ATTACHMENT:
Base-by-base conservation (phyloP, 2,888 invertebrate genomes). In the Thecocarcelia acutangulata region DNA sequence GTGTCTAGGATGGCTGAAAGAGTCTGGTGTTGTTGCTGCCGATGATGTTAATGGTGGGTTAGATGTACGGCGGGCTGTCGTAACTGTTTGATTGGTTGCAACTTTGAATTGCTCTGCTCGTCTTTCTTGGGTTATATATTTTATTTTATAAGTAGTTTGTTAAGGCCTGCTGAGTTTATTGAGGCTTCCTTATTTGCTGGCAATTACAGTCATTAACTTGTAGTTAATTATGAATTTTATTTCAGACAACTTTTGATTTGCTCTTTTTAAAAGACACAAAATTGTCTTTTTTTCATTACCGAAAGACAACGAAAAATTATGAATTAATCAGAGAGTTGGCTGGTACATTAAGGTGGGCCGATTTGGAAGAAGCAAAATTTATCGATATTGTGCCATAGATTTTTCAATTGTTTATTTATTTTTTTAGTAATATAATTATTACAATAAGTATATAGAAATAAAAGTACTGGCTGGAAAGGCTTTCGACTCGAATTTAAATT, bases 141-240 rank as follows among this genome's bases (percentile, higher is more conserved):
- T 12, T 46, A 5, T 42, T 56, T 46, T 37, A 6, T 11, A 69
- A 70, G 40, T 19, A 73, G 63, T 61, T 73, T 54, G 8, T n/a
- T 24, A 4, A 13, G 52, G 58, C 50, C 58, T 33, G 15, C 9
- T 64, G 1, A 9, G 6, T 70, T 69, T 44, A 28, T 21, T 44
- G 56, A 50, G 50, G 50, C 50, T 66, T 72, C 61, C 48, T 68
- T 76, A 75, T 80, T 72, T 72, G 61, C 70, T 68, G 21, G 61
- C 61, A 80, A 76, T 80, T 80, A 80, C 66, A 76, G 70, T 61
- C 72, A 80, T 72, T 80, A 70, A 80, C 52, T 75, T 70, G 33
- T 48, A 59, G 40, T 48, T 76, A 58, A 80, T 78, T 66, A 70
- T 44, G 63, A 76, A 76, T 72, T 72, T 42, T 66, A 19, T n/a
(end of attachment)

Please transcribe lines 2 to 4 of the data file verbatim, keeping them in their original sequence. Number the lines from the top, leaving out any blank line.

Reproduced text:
- T 12, T 46, A 5, T 42, T 56, T 46, T 37, A 6, T 11, A 69
- A 70, G 40, T 19, A 73, G 63, T 61, T 73, T 54, G 8, T n/a
- T 24, A 4, A 13, G 52, G 58, C 50, C 58, T 33, G 15, C 9